While high-profile ransomware and malware attacks get lots of media attention, threats like tailgating attacks and piggybacking attempts often get overlooked. Yet these social attacks present a substantial risk to modern enterprises.

During these attacks, a cyber criminal will attempt to enter a restricted area without going through an authentication process, such as a passcode-protected door or biometric scanner.

They can do this by locating a secure area, waiting outside for an authorized employee to enter, and asking them to hold the door so they can slip through the defenses designed to protect the perimeter.

This article will examine what tailgating attacks are, how they work, and break down what security leaders can do to protect their environments from them.

What are the Dangers of a Tailgating Attack?

With social engineering threats rising 270% last year, tailgating attacks are becoming a more significant threat as cyber criminals know that many organizations fail to implement adequate physical security measures to protect data on-site.

At the same time, attackers know that if they gain access to a restricted area, such as a data center, they can steal high-value equipment and tamper with devices. The latter action can include installing malware to critical infrastructure, encrypting information, and exfiltrating data assets to orchestrate a data breach.

In this sense, the impact of a tailgating attack is no less severe than an intrusion caused by an employee clicking on a malicious attachment or handing over their login credentials.

Despite this, just a few years ago, a survey revealed that 74% of security executives believed they weren’t tracking tailgating enough at their organization, leaving the door open to serious security incidents and data breach liabilities.

What’s the difference between tailgating attacks and Piggybacking?

While tailgating attacks and piggybacking are often used interchangeably, it’s important to note that the two have distinct differences. Tailgating attacks are where an attacker follows an unaware user to gain access to an area without authorization.

In contrast, in a piggybacking attack, an employee or ex-employee knowingly provides an unauthorized individual with access to a protected environment as part of a coordinated attack.

What organizations are at risk of tailgating attacks?

Many organizations don’t prepare to mitigate tailgating attacks because they underestimate the willingness of cyber criminals to conduct “boots on the ground” style attacks.

The reality is any company with sensitive data is at risk of a tailgating attack. But, some higher-risk organizations include:

  • Organizations with multiple entry points – If your office has lots of separate entrances, you’re going to be a much more appealing target for cyber criminals to attack.
  • Organizations with lots of employee turnover – Disgruntled ex-employees can gather valuable information on your internal security practices, and a small minority may use this knowledge for malicious purposes.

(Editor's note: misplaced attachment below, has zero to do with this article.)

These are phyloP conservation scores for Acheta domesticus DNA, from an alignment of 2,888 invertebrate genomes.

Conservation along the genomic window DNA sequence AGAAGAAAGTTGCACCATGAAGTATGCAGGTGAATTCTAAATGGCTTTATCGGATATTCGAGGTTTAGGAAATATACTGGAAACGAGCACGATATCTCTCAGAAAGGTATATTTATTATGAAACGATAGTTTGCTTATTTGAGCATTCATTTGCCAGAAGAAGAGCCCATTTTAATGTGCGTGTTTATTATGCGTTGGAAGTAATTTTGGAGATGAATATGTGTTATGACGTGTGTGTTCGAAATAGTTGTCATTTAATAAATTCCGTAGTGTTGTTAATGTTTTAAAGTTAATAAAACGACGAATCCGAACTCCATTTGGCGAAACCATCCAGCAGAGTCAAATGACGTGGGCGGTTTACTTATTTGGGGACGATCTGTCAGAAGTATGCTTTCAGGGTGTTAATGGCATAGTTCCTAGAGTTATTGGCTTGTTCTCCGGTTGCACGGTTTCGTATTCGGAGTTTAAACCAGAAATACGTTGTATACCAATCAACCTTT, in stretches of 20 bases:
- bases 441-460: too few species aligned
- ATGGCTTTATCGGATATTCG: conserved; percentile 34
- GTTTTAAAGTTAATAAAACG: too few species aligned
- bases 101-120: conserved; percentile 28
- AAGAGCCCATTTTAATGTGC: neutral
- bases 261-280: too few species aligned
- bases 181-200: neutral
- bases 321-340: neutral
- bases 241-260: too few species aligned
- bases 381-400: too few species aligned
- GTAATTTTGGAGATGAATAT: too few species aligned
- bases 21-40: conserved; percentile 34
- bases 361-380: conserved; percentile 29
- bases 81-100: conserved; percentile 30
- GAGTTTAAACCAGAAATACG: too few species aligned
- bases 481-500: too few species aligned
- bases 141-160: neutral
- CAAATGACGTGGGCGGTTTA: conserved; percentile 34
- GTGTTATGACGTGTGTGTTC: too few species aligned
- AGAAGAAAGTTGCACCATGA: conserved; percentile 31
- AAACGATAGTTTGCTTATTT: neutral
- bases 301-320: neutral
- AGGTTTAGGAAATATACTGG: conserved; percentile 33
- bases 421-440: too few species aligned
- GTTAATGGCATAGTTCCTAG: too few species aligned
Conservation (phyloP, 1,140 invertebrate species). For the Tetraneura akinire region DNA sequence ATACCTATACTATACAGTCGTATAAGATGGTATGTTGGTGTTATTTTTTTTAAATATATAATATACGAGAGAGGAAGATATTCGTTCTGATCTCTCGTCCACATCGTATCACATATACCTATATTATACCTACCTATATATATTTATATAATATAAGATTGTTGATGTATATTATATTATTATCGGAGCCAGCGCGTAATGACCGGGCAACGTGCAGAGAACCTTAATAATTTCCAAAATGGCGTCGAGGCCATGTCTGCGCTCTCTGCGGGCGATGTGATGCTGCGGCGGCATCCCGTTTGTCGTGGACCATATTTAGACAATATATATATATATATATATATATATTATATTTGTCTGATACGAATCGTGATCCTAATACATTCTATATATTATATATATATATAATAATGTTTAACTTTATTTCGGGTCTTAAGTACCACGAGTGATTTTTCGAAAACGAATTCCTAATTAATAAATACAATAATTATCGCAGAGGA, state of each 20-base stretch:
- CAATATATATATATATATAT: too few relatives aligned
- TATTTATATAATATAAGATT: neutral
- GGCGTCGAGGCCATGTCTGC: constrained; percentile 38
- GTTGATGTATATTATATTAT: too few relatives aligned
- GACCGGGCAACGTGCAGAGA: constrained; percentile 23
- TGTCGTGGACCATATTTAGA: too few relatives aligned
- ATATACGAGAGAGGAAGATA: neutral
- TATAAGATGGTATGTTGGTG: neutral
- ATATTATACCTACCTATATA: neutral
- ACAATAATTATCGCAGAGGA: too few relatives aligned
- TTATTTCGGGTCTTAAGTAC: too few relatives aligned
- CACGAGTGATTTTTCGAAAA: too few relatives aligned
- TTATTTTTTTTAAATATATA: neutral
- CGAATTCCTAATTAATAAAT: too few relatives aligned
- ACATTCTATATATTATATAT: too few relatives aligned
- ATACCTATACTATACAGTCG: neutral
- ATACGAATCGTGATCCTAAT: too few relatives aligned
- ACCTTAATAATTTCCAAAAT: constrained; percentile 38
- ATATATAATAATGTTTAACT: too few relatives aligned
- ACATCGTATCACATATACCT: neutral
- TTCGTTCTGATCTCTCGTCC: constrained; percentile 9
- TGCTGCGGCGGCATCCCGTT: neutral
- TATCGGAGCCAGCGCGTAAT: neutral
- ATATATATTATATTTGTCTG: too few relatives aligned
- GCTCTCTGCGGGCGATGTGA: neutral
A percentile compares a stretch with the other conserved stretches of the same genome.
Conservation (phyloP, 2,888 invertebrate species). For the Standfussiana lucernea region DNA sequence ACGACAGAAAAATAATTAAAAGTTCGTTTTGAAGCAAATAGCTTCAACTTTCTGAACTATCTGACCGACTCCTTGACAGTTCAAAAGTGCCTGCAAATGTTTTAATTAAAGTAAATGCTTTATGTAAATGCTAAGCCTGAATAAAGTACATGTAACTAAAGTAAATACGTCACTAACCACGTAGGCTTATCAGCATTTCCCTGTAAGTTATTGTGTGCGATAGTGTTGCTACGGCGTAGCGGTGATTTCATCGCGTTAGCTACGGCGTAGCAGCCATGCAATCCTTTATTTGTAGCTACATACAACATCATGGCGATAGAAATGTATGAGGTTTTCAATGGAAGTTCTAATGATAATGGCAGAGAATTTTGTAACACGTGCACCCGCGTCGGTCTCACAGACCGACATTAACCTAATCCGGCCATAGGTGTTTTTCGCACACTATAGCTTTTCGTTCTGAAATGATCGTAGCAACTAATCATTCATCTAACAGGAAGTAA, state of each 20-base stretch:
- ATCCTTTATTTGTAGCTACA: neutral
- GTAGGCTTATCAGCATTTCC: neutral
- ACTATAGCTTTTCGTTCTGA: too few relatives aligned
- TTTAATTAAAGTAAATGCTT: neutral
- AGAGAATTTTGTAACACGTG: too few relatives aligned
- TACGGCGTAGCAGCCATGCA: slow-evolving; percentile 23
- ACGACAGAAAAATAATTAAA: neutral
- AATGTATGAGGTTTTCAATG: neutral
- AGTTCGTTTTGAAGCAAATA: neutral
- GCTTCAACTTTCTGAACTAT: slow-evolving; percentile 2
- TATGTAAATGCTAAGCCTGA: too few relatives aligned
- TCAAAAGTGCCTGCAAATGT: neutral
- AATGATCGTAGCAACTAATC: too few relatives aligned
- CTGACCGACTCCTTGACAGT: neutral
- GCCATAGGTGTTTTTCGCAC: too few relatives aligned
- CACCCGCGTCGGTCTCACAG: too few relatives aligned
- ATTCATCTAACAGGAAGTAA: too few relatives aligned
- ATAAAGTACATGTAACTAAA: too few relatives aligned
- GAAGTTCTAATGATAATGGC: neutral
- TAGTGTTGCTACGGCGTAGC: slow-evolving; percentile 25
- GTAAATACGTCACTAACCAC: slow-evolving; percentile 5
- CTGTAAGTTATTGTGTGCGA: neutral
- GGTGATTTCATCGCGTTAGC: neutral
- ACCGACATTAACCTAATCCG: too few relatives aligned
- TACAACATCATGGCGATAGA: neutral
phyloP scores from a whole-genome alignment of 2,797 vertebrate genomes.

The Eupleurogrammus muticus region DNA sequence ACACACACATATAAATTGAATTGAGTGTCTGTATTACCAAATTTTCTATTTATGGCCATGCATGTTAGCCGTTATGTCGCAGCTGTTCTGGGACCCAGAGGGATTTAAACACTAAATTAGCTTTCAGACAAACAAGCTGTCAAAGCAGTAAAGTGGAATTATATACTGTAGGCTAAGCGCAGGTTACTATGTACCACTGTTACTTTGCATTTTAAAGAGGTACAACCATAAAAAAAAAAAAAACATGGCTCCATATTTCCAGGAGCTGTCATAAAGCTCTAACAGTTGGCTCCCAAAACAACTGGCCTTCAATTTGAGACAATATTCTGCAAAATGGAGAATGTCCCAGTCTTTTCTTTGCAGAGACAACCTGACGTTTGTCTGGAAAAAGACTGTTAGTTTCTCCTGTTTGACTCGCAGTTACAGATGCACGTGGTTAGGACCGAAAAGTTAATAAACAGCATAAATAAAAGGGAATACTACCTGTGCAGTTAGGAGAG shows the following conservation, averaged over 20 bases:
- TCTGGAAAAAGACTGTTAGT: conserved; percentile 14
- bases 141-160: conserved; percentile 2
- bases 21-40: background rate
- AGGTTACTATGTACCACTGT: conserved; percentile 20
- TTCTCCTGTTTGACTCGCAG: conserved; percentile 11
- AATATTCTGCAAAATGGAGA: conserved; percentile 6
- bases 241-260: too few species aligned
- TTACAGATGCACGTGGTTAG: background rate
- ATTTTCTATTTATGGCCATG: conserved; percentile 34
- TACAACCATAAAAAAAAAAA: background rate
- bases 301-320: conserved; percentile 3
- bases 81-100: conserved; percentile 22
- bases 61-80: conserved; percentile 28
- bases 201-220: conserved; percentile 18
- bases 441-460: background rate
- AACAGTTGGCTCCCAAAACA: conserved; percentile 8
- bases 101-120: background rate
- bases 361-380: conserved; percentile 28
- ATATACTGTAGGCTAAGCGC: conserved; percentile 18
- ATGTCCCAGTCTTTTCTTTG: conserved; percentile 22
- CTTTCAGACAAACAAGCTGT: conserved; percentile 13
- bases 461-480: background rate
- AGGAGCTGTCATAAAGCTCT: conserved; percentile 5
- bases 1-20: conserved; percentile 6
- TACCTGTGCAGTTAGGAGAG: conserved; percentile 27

• Organizations in offices with lots of meeting rooms – Offices with lots of meeting rooms and disparate IT resources make it easier for threat actors to access sensitive resources without being detected.

How can organizations defend against tailgating attacks?

When defending against unauthorized access on-site, physical security protocols are your first line of defense. These safeguards include biometric scanners, passcodes, FOBs, and keys you can use to prevent unauthorized individuals from gaining access to high-value areas in the first place.

On top of these core security measures, you can offer employees security awareness training to educate them about tailgating attacks. They can identify the techniques attackers use to gain access to restricted areas.

Alongside your security awareness training, you can create security campaigns to advise employees not to hold doors for other individuals to reduce the risk of criminal entities gaining access to sensitive information.

As an added precaution, you can also ensure reception areas are fully staffed to help keep out any unusual individuals and to check employees’ credentials if appropriate. Although it’s important to note these measures can’t be relied upon if you have a malicious insider.

Tips for Users

If you want to provide employees with guidance on how they can prevent tailgating from happening, there are some basic instructions you can give them:

1.   Be aware of anyone following you toward restricted areas

If someone follows you to a restricted area, don’t open the door for them at any cost, and politely refuse if you’re asked to do so.

2.   Report suspicious individuals

If you spot an individual acting suspiciously near a protected area, report them to security immediately.

3.   Say hello

If you notice someone who’s out of place near a restricted area, it can be helpful to go up to politely say hello, and then offer to escort them to reception.

4.   Report malfunctioning or open doors

If doors or security measures aren’t working, report them immediately to the security team to ensure they’re aware of the issue. They are prepared to work on a fix.


Tailgating attacks are no less severe than any phishing scams or ransomware threats you’re likely to counter online. If a cyber criminal gains physical access to your sensitive resources, they can compromise critical devices, encrypting or exfiltrating your mission-critical data and putting you out of action.

User awareness, informed by security best practices through security awareness training, is your best defense against these types of threats because it will decrease the likelihood of someone entering the area unnoticed and the risk of an employee inadvertently assisting them.



Want to find out how you can educate your employees about tailgating attacks?

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